Some Nigerians were shocked when crypto exchange Binance announced they would discontinue all services in Nigeria by March 8. Despite facing scrutiny from regulators before the announcement, many people still asked how the biggest exchange in crypto could just disappear from the world’s fastest growing market for Bitcoin adoption. I wasn’t shocked because I’ve been predicting this for years. Entrepreneurs in the Global South are under attack and the frontline is a currency war being played out right before our eyes.

I founded NoOnes, a peer-to-peer Bitcoin trading platform based in the Global South, because I foresaw the problems facing the crypto industry. Three years ago, I saw this day coming. I knew it was coming because I was the CEO of a Bitcoin company based in the United States, and I saw the financial apartheid and all the regulatory problems up close. American regulators hold Africans in such low regard they make rules to suit Westerners and don’t care too much about anyone else. I knew it would be more and more difficult to serve Africans and the rest of the Global South if my company was based in the US. That’s why I created NoOnes.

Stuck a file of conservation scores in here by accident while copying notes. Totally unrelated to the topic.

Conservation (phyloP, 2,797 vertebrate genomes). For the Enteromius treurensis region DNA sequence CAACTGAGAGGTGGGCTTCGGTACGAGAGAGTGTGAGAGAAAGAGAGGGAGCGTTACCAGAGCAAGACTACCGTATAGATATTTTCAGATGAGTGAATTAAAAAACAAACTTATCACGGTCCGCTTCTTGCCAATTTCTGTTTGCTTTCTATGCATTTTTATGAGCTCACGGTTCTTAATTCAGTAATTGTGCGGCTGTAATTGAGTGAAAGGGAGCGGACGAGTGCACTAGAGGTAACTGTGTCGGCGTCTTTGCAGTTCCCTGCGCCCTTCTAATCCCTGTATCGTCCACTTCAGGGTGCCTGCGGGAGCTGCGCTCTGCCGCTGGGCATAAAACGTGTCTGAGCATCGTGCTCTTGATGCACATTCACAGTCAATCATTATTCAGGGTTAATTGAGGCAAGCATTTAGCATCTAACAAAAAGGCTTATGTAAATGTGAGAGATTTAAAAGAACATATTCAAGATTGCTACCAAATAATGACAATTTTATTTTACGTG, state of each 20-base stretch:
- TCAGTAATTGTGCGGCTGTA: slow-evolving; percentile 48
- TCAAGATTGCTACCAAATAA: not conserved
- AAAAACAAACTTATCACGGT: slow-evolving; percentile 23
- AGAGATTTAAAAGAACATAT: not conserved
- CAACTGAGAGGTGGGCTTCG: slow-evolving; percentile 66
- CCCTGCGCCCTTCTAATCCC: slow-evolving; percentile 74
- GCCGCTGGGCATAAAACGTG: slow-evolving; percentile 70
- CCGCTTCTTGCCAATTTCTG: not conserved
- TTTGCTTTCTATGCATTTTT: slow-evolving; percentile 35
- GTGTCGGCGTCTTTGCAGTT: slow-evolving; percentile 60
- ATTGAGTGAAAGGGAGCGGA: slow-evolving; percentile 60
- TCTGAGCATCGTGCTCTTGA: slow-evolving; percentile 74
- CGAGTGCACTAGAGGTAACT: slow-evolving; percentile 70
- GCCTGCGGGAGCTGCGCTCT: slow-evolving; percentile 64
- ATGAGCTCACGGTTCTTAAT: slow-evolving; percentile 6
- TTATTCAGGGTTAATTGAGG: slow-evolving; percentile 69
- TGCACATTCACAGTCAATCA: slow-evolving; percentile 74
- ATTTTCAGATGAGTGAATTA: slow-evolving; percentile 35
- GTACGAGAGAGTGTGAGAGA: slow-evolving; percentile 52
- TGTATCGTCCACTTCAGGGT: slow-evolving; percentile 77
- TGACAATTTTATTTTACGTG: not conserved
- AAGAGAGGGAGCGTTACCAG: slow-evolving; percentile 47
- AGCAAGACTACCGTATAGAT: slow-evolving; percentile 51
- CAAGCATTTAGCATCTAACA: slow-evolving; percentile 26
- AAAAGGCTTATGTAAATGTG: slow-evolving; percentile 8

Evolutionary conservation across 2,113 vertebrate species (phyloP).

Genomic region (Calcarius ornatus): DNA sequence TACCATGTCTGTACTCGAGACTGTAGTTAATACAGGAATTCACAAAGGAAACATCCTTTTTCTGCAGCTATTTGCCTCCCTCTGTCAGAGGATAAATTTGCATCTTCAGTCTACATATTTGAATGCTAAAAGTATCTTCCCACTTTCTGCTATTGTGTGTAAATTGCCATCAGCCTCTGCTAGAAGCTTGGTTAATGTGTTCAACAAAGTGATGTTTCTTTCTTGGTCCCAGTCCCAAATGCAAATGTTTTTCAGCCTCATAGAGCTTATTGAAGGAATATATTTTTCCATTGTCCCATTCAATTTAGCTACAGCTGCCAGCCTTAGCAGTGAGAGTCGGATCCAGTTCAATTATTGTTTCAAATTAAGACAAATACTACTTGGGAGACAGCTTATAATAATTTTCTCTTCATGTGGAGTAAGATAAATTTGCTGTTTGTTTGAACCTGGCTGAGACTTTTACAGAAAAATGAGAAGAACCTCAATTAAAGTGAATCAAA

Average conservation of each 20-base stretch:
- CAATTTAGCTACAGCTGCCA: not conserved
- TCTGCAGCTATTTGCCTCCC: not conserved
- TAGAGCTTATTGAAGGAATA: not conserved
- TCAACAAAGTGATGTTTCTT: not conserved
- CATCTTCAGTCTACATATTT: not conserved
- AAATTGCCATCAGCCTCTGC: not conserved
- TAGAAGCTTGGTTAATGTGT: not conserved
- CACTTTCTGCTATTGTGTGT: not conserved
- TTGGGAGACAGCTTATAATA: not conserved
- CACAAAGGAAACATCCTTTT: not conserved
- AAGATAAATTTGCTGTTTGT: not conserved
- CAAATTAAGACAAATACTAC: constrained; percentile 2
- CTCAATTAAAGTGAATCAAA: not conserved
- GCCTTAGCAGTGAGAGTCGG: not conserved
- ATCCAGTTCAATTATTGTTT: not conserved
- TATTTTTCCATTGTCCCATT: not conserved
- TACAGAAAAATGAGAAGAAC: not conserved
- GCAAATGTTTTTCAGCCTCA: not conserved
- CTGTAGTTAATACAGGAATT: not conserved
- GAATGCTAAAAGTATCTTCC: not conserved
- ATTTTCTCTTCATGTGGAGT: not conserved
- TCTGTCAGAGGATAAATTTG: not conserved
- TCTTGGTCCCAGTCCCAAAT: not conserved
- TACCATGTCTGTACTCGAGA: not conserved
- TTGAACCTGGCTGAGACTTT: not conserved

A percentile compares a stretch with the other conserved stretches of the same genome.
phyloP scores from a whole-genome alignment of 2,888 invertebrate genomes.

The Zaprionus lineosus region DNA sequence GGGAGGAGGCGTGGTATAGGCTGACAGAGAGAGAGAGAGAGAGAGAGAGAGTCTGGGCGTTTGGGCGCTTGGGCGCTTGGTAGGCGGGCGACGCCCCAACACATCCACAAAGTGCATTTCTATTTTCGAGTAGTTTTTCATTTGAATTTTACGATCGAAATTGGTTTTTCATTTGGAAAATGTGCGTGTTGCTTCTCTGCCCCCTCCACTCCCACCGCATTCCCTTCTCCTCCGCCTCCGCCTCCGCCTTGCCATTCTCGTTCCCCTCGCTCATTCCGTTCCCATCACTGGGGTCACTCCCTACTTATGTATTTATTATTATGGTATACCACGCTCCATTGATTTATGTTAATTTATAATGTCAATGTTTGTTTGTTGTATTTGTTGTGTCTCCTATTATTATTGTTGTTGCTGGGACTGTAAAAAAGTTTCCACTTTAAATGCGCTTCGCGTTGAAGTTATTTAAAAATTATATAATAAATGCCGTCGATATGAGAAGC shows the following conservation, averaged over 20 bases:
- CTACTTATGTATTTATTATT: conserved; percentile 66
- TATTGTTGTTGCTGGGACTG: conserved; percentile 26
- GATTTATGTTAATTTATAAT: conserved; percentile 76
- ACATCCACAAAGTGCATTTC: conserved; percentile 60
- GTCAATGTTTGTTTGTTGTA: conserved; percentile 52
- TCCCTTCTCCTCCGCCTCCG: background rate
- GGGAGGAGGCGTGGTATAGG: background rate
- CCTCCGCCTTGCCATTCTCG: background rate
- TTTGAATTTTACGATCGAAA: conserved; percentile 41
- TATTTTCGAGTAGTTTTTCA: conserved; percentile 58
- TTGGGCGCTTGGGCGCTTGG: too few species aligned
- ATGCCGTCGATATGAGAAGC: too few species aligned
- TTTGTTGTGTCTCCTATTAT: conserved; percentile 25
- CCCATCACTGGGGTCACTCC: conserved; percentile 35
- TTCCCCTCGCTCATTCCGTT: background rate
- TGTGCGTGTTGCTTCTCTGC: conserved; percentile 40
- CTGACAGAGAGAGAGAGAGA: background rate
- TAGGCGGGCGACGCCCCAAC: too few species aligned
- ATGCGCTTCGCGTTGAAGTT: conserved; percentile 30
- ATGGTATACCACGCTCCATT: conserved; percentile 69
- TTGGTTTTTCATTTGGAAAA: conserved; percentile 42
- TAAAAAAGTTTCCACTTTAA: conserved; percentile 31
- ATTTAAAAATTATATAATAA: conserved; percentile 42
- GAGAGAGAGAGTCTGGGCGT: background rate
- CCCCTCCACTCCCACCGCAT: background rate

My only option was to turn my back on a business I had built into a Bitcoin P2P platform with over 10 million users. The problems I saw back then are exploding right now, but blaming governments alone is not the path forward. We must understand the pressures our leaders are under because only when we do that can we come to the table with them to forge a new path ahead. Right now, all we have is a bunch of people cursing each other and that is not the way forward.

This war is about the financial system and the power to control the levers that decide whose money is good and whose money is bad. Entrepreneurs in the Global South are trapped in their own markets, so that even making payments or doing business with countries next door is difficult. For the average African entrepreneur to scale any business by expanding outside the African continent, it is basically impossible. And now that Binance has left Nigeria, some businesses based here are wondering what’s next.

To be able to truly unlock the potential for Global South entrepreneurs to create value, we have to nurture them and create an environment that allows them to flourish. That’s only possible if we do what I’ve been advocating for years: ensure there is free trade by having a free-flowing money system. Making it happen is not going to be easy, and that’s why I had to make some tough decisions. I had to leave the US, I had to give up a successful company I founded, and I had to start all over again in the Global South.

I know why Binance was forced to leave Nigeria, and I’m sure it will happen to other crypto companies and in other countries. It’s almost impossible to run a crypto business or a bitcoin marketplace serving Africa from another continent because you have to be on the ground to see the problems and find the…



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